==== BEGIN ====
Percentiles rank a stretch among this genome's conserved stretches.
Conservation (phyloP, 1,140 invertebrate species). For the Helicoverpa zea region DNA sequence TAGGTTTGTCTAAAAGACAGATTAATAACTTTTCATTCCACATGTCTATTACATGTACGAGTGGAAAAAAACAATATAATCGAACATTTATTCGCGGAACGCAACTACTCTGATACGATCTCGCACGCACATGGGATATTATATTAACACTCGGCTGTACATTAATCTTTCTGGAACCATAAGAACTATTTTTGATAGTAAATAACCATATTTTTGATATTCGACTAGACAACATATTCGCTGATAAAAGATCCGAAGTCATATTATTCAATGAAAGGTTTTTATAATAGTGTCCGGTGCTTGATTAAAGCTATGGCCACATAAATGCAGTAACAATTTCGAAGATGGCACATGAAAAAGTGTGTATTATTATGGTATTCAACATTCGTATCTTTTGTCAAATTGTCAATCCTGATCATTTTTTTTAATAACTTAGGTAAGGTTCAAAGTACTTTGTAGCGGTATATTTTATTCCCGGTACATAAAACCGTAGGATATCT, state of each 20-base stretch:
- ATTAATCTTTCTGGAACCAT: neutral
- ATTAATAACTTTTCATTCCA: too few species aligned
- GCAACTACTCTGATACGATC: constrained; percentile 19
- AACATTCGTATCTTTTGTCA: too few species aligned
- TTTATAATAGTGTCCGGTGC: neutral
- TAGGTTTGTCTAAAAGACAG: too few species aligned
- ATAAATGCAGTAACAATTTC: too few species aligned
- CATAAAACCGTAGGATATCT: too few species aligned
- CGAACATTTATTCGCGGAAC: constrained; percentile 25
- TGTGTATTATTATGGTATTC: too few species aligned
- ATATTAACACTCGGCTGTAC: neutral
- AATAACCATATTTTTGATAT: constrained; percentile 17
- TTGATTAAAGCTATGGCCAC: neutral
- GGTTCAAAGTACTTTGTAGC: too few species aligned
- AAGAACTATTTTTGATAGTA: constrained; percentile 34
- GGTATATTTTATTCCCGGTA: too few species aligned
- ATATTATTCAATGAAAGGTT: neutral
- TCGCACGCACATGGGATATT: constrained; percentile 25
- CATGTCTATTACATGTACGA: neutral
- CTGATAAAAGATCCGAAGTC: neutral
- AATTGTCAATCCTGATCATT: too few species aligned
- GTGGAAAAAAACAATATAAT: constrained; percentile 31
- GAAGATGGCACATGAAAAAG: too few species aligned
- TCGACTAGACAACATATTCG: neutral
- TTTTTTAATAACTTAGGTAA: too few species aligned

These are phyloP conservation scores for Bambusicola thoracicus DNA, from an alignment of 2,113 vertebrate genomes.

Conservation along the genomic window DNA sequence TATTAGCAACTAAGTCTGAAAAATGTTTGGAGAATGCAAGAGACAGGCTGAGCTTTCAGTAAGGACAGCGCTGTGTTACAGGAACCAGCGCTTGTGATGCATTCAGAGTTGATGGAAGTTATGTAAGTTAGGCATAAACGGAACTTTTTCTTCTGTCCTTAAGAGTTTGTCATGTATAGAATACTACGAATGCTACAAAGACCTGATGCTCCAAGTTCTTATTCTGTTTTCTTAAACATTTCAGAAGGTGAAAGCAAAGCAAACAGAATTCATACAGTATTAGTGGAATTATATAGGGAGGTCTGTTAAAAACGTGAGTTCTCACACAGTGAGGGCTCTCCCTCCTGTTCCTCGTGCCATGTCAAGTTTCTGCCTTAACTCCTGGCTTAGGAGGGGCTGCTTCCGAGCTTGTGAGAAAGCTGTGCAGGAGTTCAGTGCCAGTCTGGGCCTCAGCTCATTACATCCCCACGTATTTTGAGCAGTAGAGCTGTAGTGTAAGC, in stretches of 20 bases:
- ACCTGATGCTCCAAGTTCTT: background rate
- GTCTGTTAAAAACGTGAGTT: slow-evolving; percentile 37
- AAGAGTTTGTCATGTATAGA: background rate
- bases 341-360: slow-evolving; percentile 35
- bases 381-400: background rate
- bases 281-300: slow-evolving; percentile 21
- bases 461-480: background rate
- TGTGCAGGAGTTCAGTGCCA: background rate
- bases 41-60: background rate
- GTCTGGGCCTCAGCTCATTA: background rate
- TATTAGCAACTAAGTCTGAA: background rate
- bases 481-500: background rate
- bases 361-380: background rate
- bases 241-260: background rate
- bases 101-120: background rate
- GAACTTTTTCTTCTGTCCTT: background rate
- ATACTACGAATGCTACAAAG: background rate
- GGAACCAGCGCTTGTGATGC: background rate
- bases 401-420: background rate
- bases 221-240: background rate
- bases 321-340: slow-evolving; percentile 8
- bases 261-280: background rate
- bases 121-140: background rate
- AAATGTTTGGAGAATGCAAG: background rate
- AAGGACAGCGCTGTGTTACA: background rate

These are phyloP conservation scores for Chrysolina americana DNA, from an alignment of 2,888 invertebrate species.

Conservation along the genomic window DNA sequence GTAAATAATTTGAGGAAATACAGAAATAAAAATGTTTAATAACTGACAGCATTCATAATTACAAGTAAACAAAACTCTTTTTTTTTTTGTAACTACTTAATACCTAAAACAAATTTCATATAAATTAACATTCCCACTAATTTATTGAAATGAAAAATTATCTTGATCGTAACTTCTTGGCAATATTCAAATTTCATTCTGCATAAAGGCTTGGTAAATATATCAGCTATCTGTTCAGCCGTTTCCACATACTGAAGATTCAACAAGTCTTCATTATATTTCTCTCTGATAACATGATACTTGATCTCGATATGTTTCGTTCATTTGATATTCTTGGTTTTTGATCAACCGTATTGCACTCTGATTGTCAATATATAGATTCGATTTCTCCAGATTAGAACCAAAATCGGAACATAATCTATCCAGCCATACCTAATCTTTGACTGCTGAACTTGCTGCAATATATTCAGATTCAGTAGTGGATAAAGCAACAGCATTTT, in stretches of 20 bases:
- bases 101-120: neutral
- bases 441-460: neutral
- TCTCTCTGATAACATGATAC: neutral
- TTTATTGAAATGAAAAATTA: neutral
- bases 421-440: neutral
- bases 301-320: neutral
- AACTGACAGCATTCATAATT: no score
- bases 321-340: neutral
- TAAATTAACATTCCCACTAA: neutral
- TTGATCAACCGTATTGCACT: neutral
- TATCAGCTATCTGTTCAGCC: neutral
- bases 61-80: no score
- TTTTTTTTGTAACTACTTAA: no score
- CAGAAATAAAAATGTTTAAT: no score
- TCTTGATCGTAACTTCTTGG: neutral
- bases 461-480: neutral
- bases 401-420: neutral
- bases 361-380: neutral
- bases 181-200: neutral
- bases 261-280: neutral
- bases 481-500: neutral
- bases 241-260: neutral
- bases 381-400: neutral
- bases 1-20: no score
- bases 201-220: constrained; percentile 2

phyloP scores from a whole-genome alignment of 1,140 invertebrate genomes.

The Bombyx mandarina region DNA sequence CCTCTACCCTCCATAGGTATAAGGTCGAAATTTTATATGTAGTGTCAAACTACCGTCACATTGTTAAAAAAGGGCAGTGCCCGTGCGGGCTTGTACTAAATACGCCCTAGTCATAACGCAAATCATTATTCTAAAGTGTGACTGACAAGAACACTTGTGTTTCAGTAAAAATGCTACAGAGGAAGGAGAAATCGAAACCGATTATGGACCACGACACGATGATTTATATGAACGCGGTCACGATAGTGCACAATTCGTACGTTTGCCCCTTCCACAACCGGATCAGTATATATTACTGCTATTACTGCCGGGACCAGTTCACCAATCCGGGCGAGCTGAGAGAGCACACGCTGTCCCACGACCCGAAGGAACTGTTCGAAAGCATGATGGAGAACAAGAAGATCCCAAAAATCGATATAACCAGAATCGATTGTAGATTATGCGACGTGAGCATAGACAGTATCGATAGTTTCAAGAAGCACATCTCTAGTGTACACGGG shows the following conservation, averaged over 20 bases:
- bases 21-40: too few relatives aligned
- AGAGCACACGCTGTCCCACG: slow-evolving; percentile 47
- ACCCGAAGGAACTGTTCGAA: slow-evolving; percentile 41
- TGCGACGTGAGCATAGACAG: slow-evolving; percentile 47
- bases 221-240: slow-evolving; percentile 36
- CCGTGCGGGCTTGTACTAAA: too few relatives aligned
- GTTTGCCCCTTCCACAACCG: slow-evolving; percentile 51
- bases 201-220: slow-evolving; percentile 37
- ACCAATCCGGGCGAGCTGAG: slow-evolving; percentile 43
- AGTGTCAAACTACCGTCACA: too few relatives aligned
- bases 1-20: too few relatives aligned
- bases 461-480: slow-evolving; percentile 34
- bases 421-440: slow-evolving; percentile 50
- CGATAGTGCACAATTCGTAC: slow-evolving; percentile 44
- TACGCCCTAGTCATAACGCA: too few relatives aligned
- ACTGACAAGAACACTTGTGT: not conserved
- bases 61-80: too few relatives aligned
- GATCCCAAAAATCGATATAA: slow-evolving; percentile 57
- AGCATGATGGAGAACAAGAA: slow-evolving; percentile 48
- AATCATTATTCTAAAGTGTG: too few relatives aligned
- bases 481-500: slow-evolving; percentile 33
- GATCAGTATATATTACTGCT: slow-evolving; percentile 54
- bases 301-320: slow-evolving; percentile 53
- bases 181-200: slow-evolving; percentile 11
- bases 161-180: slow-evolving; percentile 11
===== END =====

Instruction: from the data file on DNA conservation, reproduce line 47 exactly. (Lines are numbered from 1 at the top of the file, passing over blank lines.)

- GGAACCAGCGCTTGTGATGC: background rate